David Best, the artist behind the popular ornate temples at Nevada’s Burning Man Festival, has began crowdfunding for a similar structure in Ireland.
Partnering with Artichoke, a London-based creative company, artist David Best aims to bring his ephemeral temple structures to Derry-Londonderry in Northern Ireland. Through the Kickstarter campaign for the project, David cites the problematic clashes in the region as a reason for bringing his work to Northern Ireland.www.kickstarter.com/projects/artichoketrust/temple
The Temple, which will stand tall against the Irish city, will be made of recycled plywood. The structure hopes to change the perception of people towards huge group efforts. After construction, the temple will be opened to the public who are encouraged to bring mementos add personal messages to the temple. True to the Burning Man mores, the Temple will be burnt during a special ceremony. David has planned a two-week construction period for the building with a target opening date of March 2015.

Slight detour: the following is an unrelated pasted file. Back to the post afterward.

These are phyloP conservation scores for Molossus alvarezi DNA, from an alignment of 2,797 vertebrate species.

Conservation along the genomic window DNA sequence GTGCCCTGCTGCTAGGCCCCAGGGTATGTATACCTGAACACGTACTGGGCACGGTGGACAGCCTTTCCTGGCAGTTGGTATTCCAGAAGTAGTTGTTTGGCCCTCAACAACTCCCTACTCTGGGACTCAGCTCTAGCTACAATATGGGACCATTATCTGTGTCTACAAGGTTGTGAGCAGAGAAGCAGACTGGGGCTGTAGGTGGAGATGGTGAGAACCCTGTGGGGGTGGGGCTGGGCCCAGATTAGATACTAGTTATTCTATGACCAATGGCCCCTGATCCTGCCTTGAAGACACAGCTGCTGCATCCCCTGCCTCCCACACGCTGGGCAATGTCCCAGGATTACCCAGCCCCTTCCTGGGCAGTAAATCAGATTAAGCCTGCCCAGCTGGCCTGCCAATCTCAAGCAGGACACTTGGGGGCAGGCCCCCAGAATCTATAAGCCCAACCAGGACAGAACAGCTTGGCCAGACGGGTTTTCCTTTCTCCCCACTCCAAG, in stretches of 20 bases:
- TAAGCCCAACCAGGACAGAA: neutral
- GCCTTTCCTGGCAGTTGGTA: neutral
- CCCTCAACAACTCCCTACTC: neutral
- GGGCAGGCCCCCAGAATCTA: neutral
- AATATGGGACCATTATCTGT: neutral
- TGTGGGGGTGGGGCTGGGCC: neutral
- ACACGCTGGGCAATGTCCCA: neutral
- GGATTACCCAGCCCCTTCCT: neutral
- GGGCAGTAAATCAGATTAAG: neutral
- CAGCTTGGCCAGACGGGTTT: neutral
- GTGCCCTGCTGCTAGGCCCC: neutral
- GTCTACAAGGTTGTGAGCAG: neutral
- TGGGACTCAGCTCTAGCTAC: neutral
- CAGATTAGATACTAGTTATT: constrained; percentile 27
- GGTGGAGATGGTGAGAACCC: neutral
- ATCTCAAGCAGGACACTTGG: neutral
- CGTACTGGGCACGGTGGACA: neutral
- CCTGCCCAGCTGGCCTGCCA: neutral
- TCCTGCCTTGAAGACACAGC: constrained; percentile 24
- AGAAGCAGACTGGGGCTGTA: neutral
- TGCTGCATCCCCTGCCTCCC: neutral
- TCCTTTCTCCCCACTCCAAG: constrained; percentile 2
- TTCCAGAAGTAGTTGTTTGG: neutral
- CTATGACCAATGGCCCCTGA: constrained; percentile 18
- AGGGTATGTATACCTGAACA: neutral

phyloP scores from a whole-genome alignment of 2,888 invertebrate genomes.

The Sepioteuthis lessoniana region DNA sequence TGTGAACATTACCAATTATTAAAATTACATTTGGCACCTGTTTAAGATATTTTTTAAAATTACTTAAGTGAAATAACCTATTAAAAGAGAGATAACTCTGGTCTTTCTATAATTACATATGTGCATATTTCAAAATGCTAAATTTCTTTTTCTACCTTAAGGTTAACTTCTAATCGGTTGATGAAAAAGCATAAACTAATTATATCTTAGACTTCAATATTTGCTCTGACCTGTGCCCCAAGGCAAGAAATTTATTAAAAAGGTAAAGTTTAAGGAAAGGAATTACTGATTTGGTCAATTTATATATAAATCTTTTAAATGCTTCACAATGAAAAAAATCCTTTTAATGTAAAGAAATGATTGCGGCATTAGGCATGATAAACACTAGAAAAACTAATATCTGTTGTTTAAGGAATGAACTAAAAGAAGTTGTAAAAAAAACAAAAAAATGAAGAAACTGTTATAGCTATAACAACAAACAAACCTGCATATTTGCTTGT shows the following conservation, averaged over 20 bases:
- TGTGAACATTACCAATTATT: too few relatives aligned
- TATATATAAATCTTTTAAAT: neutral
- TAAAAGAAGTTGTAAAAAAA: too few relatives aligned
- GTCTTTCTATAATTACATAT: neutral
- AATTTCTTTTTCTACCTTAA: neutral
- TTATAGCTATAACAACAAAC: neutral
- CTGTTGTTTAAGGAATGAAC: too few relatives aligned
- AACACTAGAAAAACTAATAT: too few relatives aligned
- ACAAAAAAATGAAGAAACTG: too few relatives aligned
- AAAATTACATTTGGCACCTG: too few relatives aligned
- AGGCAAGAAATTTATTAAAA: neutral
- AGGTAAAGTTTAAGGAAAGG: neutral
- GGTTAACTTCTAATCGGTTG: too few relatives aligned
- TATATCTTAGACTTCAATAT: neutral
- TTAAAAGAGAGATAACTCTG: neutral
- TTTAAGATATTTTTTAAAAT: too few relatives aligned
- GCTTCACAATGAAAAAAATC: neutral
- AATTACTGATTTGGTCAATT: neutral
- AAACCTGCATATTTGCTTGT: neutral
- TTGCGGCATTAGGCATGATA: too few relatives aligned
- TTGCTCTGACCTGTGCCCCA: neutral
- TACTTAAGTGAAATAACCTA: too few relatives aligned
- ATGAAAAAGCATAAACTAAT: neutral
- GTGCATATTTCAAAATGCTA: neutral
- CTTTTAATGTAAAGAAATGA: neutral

According to the artist, the burning keeps the temple ephemeral, which is important because “to fully let go of the past, nothing physical could be left behind.” More Info and pictures over at PSFK
Artichoke are creative producers based in London, well known for their ground-breaking and ambitious work. Always outdoors and almost always free, their projects are dedicated to transforming public spaces with great art and changing the way people feel about their surroundings. Previous projects include The Sultan’s Elephant (2006), La Machine in Liverpool (2008), Peace Camp at coastal locations across the UK (2012) and Lumiere, the UK’s biggest light festival, which has taken place in Durham three times and last year was programmed to bring Derry’s year as UK City of Culture to a close. Over 180,000 visitors enjoyed light installations across the city in what was dubbed ‘the jewel in the crown’ of the year of cultural events, and this project marks the return of the company to the city.